1. `T(n) = T(n-1) + 1` It means that the time it takes for the method to finish is equal to the same method but with n-1 which is `T(n-1)` and we now add `+ 1` because it's the time it takes for the general operations to be completed (except `T(n-1)`). Now, we are going to find `T(n-1)` as follow: `T(n-1) = T(n-1-1) + 1`. It looks like we can now form a function that can give us some sort of repetition so we can fully understand. We will place the right side of `T(n-1) = ...` instead of `T(n-1)` inside the method `T(n) = ...` which will give us: `T(n) = T(n-1-1) + 1 + 1` which is `T(n) = T(n-2) + 2` or in other words we need to find our missing `k`: `T(n) = T(n-k) + k`. The next step is to take `n-k` and claim that `n-k = 1` because at the end of the recursion it will take exactly O(1) when `n<=0`. From this simple equation we now know that `k = n - 1`. Let's place `k` in our final method: `T(n) = T(n-k) + k` which will give us: `T(n) = 1 + n - 1` which is exactly `n` or `O(n)`.
2. Is the same as 1. You can test it your self and see that you get `O(n)`.
3. `T(n) = T(n/5) + 1` as before, the time for this method to finish equals to the time the same method but with `n/5` which is why it is bounded to `T(n/5)`. Let's find `T(n/5)` like in 1: `T(n/5) = T(n/5/5) + 1` which is `T(n/5) = T(n/5^2) + 1`. Let's place `T(n/5)` inside `T(n)` for the final calculation: `T(n) = T(n/5^k) + k`. Again as before, `n/5^k = 1` which is `n = 5^k` which is exactly as asking what in power of 5, will give us n, the answer is `log5n = k` (log of base 5). Let's place our findings in `T(n) = T(n/5^k) + k` as follow: `T(n) = 1 + logn` which is `O(logn)`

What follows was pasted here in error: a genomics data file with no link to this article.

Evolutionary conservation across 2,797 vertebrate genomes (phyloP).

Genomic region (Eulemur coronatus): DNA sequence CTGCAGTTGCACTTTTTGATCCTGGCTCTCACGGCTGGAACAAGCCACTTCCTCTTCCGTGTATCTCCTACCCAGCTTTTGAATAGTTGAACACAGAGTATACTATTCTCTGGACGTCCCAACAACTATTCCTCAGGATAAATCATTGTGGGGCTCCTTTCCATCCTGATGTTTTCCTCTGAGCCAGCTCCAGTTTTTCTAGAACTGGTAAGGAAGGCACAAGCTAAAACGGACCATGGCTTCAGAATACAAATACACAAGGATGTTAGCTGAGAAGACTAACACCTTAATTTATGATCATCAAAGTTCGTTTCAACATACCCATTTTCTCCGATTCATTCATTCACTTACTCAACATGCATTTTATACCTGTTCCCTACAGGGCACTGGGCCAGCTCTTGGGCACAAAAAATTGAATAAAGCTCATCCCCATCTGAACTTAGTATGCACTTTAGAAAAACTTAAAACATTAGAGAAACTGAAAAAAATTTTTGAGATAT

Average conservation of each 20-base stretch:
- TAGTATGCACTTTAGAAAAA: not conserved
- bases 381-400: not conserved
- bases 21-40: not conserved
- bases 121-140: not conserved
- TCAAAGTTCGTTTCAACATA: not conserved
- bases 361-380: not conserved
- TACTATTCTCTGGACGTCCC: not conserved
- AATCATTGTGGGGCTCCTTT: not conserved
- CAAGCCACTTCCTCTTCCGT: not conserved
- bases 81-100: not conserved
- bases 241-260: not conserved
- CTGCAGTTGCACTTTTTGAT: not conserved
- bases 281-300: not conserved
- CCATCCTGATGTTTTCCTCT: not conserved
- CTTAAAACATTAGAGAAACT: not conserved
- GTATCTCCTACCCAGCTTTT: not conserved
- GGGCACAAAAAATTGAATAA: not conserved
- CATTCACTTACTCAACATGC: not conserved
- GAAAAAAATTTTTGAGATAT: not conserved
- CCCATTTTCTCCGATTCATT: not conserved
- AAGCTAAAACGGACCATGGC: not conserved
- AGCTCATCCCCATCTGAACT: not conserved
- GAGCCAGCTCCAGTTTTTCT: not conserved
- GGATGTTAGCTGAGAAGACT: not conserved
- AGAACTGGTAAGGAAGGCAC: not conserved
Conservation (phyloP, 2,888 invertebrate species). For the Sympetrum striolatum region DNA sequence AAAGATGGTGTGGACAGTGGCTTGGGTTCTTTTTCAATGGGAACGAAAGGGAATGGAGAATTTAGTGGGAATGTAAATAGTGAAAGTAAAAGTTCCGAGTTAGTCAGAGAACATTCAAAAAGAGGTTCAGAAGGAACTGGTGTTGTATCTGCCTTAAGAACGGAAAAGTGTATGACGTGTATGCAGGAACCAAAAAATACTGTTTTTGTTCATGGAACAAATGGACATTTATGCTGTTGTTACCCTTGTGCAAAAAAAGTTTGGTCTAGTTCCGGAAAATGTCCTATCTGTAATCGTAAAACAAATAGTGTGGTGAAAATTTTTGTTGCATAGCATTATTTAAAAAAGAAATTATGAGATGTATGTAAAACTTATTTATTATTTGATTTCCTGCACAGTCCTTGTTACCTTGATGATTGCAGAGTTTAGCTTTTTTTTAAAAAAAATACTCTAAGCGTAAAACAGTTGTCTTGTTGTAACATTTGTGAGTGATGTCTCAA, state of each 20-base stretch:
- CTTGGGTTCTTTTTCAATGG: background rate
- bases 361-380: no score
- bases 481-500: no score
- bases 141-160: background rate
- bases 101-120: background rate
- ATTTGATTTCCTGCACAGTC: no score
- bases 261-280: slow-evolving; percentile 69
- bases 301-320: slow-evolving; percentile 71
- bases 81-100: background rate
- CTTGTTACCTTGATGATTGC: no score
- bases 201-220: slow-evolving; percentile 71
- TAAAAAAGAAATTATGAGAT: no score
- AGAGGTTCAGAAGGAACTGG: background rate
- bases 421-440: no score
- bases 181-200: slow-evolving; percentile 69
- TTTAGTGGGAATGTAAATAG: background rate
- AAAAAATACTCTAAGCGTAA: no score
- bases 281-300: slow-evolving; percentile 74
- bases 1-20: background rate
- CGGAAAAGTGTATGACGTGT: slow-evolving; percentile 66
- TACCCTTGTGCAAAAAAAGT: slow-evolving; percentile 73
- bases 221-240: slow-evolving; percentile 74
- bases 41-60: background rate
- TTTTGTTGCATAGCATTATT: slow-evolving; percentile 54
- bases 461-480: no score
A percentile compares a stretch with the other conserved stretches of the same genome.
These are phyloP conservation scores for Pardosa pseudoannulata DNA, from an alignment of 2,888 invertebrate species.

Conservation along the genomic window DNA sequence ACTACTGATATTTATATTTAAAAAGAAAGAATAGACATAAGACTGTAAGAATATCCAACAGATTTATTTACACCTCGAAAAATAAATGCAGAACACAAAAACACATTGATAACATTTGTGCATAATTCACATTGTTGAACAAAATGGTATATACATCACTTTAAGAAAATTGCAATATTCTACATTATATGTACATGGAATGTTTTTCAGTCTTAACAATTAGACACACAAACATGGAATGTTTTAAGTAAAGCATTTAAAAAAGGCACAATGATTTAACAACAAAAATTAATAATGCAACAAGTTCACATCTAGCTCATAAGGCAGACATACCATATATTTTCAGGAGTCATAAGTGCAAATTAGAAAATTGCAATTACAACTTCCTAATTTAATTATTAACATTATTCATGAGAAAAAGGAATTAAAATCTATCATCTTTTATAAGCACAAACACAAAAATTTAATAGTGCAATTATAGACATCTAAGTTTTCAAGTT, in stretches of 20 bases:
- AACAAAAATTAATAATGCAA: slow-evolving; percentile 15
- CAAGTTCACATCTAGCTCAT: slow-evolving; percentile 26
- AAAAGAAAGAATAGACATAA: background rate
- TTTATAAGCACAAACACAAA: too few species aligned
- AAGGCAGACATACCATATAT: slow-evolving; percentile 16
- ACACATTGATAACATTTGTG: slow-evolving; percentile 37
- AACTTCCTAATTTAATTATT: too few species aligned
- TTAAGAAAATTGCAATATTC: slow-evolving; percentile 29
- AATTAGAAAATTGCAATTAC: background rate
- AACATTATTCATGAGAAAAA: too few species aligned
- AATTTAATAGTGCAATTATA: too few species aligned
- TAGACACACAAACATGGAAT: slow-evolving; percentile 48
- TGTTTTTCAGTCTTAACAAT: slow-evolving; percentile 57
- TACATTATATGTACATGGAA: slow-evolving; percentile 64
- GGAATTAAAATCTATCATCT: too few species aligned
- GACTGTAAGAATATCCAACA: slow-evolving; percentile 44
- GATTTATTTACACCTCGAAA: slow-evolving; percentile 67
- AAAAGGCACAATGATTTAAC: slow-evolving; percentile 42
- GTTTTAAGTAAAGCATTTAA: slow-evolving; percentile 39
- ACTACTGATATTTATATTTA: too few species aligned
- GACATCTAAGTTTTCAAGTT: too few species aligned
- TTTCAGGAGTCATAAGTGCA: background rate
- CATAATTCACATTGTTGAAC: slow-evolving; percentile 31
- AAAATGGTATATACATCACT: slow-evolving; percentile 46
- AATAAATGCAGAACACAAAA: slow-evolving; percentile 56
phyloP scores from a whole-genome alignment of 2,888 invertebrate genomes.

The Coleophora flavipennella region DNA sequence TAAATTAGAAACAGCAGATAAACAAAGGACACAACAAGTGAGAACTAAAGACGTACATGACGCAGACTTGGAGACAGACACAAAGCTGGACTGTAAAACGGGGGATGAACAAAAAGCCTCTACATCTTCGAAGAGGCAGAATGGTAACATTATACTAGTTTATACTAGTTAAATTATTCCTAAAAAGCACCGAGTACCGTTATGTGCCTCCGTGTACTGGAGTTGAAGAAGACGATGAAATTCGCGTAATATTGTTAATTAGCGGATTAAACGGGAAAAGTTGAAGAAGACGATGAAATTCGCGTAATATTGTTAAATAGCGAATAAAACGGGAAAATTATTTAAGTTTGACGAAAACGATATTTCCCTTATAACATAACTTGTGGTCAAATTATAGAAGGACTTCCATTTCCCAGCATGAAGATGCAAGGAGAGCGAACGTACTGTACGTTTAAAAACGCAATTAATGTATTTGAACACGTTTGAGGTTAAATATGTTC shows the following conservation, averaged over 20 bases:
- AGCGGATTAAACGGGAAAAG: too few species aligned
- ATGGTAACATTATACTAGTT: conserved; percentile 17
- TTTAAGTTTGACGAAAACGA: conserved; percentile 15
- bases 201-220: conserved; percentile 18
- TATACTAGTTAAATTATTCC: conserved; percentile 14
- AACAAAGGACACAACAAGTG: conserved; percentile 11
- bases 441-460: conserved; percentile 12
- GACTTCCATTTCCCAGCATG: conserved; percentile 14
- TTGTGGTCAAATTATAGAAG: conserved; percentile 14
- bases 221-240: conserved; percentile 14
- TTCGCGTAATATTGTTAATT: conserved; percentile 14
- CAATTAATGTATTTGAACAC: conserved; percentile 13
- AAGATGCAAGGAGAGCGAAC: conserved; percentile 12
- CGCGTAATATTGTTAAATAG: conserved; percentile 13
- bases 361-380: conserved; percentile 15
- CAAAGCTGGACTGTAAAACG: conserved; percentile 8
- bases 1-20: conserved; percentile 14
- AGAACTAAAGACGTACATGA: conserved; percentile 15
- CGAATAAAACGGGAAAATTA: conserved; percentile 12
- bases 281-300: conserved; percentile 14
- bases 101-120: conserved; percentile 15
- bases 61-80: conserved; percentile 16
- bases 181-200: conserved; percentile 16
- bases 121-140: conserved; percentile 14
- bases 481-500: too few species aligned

4. `T(n) = 2T(n-1) + 1` what we have here is basically the same as before but this time we are invoking the method recursively 2 times thus we multiple it by 2. Let's find `T(n-1) = 2T(n-1-1) + 1` which is `T(n-1) = 2T(n-2) + 1`. Our next place as before, let's place our finding: `T(n) = 2(2T(n-2)) + 1 + 1` which is `T(n) = 2^2T(n-2) + 2` that gives us `T(n) = 2^kT(n-k) + k`. Let's find `k` by claiming that `n-k = 1` which is `k = n - 1`. Let's place `k` as follow: `T(n) = 2^(n-1) + n - 1` which is roughly `O(2^n)`
5. `T(n) = T(n-5) + n + 1` It's almost the same as 4 but now we add `n` because we have one `for` loop. Let's find `T(n-5) = T(n-5-5) + n + 1` which is `T(n-5) = T(n - 2*5) + n + 1`. Let's place it: `T(n) = T(n-2*5) + n + n + 1 + 1)` which is `T(n) = T(n-2*5) + 2n + 2)` and for the k: `T(n) = T(n-k*5) + kn + k)` again: `n-5k = 1` which is `n = 5k + 1` that is roughly `n = k`. This will give us: `T(n) = T(0) + n^2 + n` which is roughly `O(n^2)`.

I now recommend reading the rest of the answers which now, will give you a better perspective. Good luck winning those big O's :)

The key here is to visualise the call tree. Once done that, the complexity is:

``````nodes of the call tree * complexity of other code in the function
``````

the latter term can be computed the same way we do for a normal iterative function.

Instead, the total nodes of a complete tree are computed as

``````                  C^L - 1